Advocate groups wary of SC governor’s mask opt-out order for schools

Coronavirus

BEAUFORT, S.C. (WSAV) – South Carolina Gov. Henry McMaster is ordering schools to let parents decide if their kids should wear masks.

The executive order lets parents opt their children out of wearing masks in public schools immediately. The order also bans state and local government agencies from requiring people to show proof of vaccination in order to receive government services or access public buildings and facilities.

“We have known for months that our schools are some of the safest places when it comes to COVID-19,” McMaster said in a statement. “With every adult in our state having the opportunity to receive a vaccine, it goes against all logic to continue to force our children, especially our youngest children, to wear masks against their parent’s wishes.”

“Our response was to follow the law. An executive order is the law,” said Dr. Frank Rodriguez, superintendent of the Beaufort County School District.

Rodriguez sent out a robocall to parents Tuesday night and started accepting parent’s letters excusing kids from wearing masks in class this morning.

“We still have mitigation strategies that are in place, and moves to keep the learning environment as safe as possible,” said Rodriguez. “Masks were a part of that, but with the executive order, they no longer are. So we will just rely on the other existing mitigation strategies and recommendations that we can follow to the extent possible.”

State Superintendent of Education Molly Spearman is dropping the rule, effective immediately, but not without argument.

Spearman said McMaster has “no legal grounds” to issue or enforce the executive order, and he has “been successful in his mission of circumventing public health guidance by inciting hysteria and sowing division in the waning days of the school year.”

State Superintendent of Education Molly Spearman’s letter to districts

It’s a decision that has sparked controversy among some who work or have kids in class.

“We deserve leaders that are solving problems not creating problems,” said Jodie Srutek of STAND for Students, an advocacy group for public education. “And this executive order creates a lot more problems than it solves.”

Srutek says she got several calls from confused parents after the governor’s announcement. They all wanted to know what they should do, and what kids have to wear for school in the morning.

“We see how the governor has decided to act prematurely without regard for the consequences of the decision that he makes,” said Srutek.

“Now, we have teachers and administrators scrambling to make all these accommodations for students at the school instead of just following the plan and leaving this until the next school year and coming up with a comprehensive plan that is in line with DHEC, the CDC American Society of Pediatrics.”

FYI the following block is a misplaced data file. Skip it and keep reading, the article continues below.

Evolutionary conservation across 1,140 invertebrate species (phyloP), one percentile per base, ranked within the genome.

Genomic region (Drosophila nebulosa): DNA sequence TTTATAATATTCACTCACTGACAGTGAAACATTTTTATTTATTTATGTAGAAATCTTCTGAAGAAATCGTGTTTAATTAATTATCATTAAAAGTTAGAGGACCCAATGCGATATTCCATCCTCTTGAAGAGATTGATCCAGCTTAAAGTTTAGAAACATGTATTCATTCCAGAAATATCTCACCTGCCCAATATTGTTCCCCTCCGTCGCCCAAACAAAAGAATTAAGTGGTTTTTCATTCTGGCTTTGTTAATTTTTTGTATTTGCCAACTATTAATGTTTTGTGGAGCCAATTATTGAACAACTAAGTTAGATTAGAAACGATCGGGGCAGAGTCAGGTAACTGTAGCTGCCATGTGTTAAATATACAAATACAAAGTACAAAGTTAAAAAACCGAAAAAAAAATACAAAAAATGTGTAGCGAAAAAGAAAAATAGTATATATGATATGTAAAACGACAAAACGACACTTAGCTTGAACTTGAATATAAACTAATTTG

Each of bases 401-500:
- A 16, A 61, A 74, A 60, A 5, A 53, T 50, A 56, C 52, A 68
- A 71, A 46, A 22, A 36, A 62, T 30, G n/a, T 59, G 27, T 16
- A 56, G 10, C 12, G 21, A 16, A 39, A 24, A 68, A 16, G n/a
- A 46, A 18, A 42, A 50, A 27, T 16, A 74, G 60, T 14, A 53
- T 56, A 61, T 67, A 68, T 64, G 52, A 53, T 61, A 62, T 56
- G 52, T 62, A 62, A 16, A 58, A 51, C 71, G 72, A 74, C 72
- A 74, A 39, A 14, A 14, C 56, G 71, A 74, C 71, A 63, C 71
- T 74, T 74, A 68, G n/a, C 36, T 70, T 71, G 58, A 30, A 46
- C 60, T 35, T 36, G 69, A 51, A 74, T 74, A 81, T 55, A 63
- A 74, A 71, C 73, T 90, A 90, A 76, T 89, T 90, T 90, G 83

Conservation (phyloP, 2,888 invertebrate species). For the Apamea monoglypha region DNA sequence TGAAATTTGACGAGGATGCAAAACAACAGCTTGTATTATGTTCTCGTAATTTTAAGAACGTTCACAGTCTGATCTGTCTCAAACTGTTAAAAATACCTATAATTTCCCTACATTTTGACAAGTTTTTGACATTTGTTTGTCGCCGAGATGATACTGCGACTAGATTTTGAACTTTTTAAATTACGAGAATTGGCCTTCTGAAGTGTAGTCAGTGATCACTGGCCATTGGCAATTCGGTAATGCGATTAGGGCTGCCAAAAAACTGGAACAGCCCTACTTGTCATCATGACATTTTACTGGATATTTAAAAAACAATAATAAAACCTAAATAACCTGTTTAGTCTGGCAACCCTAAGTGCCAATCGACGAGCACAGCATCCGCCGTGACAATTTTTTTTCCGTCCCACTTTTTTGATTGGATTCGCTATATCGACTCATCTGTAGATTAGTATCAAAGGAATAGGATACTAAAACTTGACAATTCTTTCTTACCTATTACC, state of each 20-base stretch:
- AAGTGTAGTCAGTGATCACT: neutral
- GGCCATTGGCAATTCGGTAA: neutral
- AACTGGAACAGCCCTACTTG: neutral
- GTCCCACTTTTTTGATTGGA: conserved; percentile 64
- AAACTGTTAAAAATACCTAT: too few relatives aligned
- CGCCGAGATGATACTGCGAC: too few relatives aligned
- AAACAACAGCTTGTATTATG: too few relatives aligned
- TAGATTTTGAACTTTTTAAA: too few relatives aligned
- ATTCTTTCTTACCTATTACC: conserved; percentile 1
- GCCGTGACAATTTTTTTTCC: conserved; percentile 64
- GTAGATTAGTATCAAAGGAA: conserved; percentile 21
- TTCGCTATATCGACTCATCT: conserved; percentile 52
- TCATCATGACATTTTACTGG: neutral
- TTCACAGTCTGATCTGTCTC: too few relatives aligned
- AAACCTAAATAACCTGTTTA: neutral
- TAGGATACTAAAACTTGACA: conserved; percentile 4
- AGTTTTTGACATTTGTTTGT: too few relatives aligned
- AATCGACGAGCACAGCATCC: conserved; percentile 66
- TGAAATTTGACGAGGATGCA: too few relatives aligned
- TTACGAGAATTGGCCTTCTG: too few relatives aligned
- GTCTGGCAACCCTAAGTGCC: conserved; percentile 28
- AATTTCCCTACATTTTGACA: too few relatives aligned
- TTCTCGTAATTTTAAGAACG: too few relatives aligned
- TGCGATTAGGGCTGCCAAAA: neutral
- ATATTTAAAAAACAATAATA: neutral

“It’s created a nightmare in schools that didn’t have to exist,” said Patrick Kelly, of the Palmetto State Teacher’s Association.

Kelly says the plan was released at the “worst time possible” for schools.

“What the governor did by issuing an executive order at 5 p.m. on a Tuesday afternoon is set schools up for failure,” said Kelly.

Kelly says some districts were doing standardized tests first thing in the morning. Others had school board meetings at the exact time the decision was made.

“At a time where we should be dedicating every available second and moment to student instruction and student support, we have got human resources and staff that are involved in trying to navigate an executive order that the governor issued in the waning days of the school year,” said Kelly.

Kelly added that making this announcement now, and not giving schools time to adjust, added confusion and tension where there wasn’t tension before, and it is taking away from the education of students.

“He talked about wanting to empower parents, but he’s actually done the opposite,” Kelly continued. “Because parents had already been empowered by the districts, now that every district is offering an in-person learning model. Every family could decide if they wanted their child to learn in person or at home based on their understanding of what the health requirements and guidelines would be within school buildings.

“Families that opted for in-person learning did so with the understanding schools would comply with public health guidance from agencies like DHEC. Now the governor has circumvented all that, and those families that made that choice find themselves with no real option.”

The executive order does not apply to school buses. Students are under a federal order to continue wearing masks there.

Parents will need to complete a form to provide consent for their child to opt-out.

The form includes an acknowledgment of the DHEC and CDC’s recommendation that students wear face coverings in the school environment to protect against the spread of COVID-19.

The Beaufort County School District had been working with Beaufort Memorial Hospital on a vaccination event for their students 16 and older.

Now that the Pfizer vaccine has been approved for 12-15-year-olds, the school system is working on adding that group to the eligible list.

They hope to have multiple sites available in the next few weeks.

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